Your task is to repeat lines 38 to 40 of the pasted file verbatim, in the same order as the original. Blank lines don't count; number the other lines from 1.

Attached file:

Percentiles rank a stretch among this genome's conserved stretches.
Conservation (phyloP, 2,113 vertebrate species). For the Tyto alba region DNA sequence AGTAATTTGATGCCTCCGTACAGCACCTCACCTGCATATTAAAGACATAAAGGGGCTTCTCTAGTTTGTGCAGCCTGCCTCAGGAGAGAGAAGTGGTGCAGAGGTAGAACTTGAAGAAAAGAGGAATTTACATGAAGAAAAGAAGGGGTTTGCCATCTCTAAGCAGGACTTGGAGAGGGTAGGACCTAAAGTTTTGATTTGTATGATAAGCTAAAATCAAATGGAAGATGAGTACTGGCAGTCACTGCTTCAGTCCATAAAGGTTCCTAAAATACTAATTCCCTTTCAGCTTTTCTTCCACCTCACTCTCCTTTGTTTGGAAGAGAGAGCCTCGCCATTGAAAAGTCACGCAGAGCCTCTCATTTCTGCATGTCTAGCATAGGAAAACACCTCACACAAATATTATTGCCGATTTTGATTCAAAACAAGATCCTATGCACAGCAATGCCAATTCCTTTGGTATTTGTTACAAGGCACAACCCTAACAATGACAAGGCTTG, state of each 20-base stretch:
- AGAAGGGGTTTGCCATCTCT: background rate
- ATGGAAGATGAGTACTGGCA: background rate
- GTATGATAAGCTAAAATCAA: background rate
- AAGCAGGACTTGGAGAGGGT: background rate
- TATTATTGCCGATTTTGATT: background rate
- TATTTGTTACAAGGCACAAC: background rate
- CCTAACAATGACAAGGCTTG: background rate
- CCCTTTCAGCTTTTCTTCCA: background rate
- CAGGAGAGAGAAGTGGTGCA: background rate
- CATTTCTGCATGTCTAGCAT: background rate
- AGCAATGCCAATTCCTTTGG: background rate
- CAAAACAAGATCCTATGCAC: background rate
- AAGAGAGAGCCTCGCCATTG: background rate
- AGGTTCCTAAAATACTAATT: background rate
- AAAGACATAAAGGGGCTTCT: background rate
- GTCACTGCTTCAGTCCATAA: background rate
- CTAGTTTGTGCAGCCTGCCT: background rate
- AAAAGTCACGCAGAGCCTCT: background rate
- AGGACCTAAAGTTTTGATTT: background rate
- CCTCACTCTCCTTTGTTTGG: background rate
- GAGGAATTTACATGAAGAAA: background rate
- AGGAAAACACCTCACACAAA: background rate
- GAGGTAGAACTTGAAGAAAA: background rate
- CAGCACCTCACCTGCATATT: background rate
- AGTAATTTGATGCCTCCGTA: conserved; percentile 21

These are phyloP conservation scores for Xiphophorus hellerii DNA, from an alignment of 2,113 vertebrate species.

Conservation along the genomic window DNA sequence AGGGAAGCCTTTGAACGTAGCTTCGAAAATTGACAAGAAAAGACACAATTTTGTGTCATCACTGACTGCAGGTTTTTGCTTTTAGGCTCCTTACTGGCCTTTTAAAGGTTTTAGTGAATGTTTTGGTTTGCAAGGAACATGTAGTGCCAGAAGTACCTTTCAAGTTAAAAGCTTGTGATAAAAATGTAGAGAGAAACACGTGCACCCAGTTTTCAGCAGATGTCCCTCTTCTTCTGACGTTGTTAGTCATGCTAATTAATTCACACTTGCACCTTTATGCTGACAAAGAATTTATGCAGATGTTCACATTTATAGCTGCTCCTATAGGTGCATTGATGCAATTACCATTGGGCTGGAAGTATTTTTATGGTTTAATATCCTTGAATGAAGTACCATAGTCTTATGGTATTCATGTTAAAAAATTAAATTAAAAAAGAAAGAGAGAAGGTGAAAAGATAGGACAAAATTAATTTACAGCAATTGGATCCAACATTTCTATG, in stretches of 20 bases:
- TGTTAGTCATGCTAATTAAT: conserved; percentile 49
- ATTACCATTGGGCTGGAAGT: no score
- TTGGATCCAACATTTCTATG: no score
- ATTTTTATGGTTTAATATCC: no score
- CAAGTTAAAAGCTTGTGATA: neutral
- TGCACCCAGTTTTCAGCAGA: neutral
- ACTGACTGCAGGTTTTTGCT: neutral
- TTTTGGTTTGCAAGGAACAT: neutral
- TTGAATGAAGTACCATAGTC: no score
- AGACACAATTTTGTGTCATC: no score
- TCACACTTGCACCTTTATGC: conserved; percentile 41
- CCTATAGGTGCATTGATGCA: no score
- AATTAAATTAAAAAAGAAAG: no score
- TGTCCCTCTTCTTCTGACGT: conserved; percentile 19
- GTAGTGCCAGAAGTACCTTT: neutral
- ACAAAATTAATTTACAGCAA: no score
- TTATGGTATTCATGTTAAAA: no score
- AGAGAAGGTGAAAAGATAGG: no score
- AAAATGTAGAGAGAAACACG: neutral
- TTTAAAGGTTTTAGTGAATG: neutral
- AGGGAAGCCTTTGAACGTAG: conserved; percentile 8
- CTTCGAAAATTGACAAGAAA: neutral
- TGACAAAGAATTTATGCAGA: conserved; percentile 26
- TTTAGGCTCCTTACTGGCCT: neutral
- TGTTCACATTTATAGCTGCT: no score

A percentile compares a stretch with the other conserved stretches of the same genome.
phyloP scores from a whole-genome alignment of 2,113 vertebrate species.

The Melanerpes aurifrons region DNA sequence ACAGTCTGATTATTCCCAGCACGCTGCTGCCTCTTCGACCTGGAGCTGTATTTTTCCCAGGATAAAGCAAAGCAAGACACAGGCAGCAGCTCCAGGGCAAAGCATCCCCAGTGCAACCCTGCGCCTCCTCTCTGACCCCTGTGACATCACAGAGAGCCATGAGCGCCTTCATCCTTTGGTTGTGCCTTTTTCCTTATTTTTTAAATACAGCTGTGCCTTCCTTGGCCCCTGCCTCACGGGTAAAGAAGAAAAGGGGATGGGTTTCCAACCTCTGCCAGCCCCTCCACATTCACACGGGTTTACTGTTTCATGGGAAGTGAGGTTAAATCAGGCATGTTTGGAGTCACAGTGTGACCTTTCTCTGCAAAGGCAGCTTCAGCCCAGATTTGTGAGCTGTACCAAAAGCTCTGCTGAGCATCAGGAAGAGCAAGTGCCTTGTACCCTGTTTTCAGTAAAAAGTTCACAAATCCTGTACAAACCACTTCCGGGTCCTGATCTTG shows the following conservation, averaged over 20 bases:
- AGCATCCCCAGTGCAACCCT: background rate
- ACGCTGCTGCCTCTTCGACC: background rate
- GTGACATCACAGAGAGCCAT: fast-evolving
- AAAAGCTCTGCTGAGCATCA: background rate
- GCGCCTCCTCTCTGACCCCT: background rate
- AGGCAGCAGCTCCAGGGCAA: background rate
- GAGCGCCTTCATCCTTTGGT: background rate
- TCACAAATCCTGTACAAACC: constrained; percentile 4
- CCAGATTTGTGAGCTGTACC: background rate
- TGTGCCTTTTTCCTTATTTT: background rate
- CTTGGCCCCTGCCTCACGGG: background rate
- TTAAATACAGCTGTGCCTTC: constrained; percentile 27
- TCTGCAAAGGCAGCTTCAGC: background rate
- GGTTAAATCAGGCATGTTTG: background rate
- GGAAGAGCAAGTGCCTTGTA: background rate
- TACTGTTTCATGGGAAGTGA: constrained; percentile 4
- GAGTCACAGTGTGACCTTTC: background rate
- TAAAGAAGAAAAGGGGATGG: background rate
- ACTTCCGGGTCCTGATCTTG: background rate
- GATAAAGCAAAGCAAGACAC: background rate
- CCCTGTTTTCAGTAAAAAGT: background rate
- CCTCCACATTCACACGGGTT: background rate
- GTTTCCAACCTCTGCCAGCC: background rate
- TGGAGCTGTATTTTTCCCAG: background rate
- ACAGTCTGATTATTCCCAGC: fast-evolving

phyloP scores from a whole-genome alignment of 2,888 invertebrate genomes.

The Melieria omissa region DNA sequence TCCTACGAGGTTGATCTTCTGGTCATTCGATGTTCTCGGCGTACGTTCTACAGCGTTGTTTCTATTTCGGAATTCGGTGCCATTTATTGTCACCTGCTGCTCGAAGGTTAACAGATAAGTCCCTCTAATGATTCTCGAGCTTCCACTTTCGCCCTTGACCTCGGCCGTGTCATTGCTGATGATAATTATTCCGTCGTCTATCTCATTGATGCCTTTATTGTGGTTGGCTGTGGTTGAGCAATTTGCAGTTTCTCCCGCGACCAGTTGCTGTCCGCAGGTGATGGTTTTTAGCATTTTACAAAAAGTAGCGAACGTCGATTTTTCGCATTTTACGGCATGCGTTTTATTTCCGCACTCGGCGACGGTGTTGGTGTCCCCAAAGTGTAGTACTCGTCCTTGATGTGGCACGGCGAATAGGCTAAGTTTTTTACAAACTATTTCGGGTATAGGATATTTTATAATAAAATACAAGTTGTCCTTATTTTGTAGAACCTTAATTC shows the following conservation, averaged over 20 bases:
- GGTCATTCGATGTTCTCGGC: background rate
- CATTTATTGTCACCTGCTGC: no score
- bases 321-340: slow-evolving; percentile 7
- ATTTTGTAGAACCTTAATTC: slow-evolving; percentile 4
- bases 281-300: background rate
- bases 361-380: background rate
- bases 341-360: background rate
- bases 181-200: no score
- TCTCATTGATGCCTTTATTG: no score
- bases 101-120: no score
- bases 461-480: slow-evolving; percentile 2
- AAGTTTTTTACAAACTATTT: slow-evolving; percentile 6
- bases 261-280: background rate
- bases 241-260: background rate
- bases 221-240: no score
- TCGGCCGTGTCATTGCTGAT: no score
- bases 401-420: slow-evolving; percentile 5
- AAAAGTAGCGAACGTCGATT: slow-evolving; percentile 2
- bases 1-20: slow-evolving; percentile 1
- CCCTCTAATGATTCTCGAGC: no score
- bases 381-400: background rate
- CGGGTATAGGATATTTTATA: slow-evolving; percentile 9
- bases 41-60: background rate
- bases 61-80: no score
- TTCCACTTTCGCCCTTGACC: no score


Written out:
- TTGAATGAAGTACCATAGTC: no score
- AGACACAATTTTGTGTCATC: no score
- TCACACTTGCACCTTTATGC: conserved; percentile 41